Anxiety is a natural part of life, and it’s normal to feel anxious in response to stress, danger, or uncertainty. In fact, it’s part of an adaptive survival response system that has kept us safe for ages. Anxiety plays an important role in keeping us alert for threats and preparing our body and brain for life-saving action. Although it feels overwhelming and uncomfortable, we wouldn’t want to entirely eliminate it. 

However, anxiety can become a problem when it is persistent, excessive, or disrupts daily life. Too much anxiety can make us see safe situations as threatening, default to hypervigilance and mistrust, or get stuck trying to solve problems that don’t exist. When we attempt to avoid everything anxiety-provoking, we end up avoiding much of life. When left untreated, anxiety disorders can lead to a smaller world, strained relationships, and decreased quality of life.

I approach anxiety from an Acceptance and Commitment Therapy (ACT) perspective, which means that I don’t think anxiety is the actual problem - the problem is what we do, or don’t do, when we feel anxious. Anxiety doesn’t just go away, but we can reframe its role in our lives. Accepting that anxiety is outside of our control frees us to focus on the things that are truly within our control. We can choose to live the life we want to live. 

SPACE: Supportive Parenting for Anxious Childhood Emotions

What is SPACE?
Supportive Parenting for Anxious Childhood Emotions (SPACE) is an innovative, evidence-based treatment that empowers parents to help their children overcome anxiety. Instead of focusing solely on the child's symptoms, SPACE aims to create a supportive family environment that fosters resilience and emotional growth. The treatment addresses parental behaviors that may inadvertently reinforce or maintain their child's anxiety. Numerous research studies have demonstrated the effectiveness of SPACE.

How is SPACE Different from Typical Anxiety Treatment?
Traditional anxiety treatments, such as cognitive-behavioral therapy, often focus on trying to change the child's thoughts, feelings, and behaviors. In contrast, SPACE emphasizes the role parents play in their child's anxiety experience, providing them with the skills and strategies to create a supportive and nurturing environment. This parent-focused approach acknowledges the powerful influence parents have on their child's emotional well-being and empowers them to take an active role in the treatment process.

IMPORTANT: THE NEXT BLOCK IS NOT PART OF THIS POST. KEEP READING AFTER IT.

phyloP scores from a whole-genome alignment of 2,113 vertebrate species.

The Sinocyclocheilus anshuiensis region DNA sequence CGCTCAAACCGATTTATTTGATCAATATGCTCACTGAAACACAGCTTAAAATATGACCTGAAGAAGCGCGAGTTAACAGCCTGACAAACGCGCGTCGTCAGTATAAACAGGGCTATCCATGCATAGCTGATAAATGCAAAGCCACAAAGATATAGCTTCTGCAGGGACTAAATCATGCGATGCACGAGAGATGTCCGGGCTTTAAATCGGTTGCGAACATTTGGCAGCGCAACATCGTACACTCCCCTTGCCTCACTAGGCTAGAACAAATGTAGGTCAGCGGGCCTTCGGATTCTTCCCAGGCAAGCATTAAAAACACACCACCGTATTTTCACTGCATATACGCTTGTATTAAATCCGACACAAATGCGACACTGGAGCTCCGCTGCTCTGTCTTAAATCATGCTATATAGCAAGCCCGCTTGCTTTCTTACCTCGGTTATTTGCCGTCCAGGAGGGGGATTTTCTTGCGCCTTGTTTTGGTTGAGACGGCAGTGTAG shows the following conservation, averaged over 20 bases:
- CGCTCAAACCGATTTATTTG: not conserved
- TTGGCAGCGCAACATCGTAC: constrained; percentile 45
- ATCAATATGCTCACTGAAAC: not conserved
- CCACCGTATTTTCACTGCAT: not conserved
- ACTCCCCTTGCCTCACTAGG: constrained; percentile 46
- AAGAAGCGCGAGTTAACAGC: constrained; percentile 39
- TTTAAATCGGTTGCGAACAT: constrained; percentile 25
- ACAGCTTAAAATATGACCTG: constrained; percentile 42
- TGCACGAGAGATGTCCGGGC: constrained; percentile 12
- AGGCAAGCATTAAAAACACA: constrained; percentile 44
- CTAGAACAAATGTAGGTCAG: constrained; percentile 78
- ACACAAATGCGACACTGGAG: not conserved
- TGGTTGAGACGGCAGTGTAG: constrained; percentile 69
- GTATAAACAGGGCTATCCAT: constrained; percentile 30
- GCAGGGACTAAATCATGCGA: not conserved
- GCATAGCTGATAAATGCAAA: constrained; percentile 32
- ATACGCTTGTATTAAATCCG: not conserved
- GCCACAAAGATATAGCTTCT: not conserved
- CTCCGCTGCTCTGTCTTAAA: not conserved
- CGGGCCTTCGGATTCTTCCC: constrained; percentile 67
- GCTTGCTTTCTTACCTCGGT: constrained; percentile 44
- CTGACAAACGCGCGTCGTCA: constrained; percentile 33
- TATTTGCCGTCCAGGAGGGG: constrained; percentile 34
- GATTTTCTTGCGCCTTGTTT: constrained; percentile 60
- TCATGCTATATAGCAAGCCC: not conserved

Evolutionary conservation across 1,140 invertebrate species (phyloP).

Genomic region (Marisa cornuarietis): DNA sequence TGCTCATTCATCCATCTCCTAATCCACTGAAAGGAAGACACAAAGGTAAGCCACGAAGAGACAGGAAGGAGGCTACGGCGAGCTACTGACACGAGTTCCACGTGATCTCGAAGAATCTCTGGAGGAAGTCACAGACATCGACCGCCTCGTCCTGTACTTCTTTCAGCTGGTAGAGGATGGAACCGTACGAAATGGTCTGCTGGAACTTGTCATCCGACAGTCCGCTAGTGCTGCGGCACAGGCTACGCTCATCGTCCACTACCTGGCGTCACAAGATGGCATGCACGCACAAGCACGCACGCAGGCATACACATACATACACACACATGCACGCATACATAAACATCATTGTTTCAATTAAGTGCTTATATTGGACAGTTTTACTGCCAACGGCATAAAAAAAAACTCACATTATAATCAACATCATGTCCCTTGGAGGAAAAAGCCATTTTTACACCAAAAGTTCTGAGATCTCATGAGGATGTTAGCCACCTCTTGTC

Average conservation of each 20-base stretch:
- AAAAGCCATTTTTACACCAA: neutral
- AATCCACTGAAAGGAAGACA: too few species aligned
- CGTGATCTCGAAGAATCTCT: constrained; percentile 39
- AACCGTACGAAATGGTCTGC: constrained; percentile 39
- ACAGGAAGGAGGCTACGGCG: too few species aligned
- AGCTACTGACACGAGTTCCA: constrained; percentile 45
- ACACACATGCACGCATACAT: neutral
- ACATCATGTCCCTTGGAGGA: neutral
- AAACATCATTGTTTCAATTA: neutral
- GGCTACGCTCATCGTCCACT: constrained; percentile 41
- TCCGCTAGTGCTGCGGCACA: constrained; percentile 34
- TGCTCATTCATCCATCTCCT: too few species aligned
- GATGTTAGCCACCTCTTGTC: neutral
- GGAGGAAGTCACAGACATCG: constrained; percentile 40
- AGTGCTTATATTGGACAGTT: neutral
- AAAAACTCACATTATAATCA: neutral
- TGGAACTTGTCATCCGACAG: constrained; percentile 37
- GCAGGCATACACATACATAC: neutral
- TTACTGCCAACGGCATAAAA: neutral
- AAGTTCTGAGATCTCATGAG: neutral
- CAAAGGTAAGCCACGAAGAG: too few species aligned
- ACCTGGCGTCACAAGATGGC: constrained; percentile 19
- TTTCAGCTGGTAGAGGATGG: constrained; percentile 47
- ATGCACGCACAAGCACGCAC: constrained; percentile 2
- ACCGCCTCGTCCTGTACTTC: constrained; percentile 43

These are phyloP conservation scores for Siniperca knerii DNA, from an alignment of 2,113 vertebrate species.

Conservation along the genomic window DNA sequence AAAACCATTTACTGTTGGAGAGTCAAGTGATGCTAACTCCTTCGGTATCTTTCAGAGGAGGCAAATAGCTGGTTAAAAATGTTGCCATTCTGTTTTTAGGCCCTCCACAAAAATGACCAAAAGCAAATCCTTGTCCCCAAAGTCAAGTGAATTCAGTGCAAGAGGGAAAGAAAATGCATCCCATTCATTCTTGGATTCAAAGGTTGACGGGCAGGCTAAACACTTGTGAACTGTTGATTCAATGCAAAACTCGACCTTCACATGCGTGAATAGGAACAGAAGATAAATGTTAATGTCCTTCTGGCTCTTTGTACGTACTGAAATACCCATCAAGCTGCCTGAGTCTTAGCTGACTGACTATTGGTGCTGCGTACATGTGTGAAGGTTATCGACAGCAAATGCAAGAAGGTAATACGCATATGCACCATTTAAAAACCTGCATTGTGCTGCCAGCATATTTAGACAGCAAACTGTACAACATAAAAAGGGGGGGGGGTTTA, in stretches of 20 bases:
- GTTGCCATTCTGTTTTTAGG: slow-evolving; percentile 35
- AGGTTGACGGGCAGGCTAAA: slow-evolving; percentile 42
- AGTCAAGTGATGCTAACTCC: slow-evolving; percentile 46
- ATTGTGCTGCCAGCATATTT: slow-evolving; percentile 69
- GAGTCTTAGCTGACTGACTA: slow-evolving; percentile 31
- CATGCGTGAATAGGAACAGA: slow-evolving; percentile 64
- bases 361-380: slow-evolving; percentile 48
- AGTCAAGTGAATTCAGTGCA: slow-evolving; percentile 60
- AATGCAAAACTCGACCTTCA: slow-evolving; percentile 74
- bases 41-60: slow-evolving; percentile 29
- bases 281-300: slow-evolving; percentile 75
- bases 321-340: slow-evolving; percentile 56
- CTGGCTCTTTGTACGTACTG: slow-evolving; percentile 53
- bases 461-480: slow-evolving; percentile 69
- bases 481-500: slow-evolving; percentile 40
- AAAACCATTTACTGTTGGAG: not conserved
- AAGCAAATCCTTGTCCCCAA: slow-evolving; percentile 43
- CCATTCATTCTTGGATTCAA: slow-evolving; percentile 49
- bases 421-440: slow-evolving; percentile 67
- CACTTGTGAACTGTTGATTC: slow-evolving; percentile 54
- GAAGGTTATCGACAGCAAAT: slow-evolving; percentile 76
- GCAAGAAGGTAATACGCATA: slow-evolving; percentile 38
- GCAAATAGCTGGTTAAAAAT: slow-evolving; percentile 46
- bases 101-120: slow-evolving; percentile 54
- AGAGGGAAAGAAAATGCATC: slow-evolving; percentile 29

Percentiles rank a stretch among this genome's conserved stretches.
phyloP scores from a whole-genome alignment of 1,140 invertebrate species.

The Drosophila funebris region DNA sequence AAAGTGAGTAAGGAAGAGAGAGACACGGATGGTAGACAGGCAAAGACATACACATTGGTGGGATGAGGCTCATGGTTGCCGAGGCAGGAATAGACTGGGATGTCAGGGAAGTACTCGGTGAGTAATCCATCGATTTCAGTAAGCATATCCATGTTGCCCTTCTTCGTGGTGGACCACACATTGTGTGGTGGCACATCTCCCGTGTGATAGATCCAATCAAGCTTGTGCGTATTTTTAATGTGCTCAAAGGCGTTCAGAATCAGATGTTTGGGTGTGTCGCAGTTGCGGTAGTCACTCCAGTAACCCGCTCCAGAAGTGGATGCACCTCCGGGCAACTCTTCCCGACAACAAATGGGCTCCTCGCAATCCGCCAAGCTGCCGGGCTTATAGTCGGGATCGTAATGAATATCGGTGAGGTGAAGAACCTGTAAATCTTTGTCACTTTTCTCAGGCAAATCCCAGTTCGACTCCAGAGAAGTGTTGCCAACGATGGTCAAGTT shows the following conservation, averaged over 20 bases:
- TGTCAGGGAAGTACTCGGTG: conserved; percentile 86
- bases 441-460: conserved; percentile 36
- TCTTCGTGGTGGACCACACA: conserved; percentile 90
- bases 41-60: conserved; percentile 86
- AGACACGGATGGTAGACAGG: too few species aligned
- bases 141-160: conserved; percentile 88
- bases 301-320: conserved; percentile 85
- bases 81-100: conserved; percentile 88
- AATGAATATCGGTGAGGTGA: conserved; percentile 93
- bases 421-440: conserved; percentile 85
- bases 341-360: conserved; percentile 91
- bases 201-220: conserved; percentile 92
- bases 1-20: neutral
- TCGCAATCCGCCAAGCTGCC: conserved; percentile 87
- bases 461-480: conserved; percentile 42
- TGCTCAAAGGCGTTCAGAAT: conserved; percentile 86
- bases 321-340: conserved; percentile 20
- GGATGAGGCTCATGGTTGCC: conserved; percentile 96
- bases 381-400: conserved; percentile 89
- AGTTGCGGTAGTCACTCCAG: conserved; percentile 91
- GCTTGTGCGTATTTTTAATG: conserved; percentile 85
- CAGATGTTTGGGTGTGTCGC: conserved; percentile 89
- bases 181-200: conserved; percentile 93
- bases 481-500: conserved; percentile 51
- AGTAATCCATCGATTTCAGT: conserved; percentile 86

Groups are offered based on current client needs. New groups form when at least four members commit to a meeting time. Groups require a minimum of four members and are capped at six. 

SPACE equips parents with a variety of skills and strategies to help their child manage anxiety. Some key skills learned in SPACE include:

  1. Understanding anxiety: Parents learn about the nature of anxiety, its causes, and the factors that can contribute to its persistence.
  2. Reducing accommodation: Parents are taught to identify and gradually reduce the ways they accommodate their child's anxiety, fostering increased resilience and independence.
  3. Supportive communication: SPACE emphasizes the importance of validating and empathizing with the child's feelings while maintaining a supportive stance that encourages the child to face their fears.
  4. Problem-solving: Parents learn to collaboratively work with their child to develop solutions for coping with anxiety-provoking situations.

SPACE typically consists of 10-15 sessions. Each session is highly structured and involves a blend of education, skill development, and practical planning. 

SPACE may be a helpful treatment option for:

  • Parents who are open to examining how they may be contributing to their child’s anxiety
  • Families that are willing to change patterns of behavior and ways of communicating 
  • Kids and teens who are reluctant to fully participate in all parts of treatment
  • Kids and teens who refuse or are unable to attend therapy, or who have not improved with individual therapy

For more information about SPACE, visit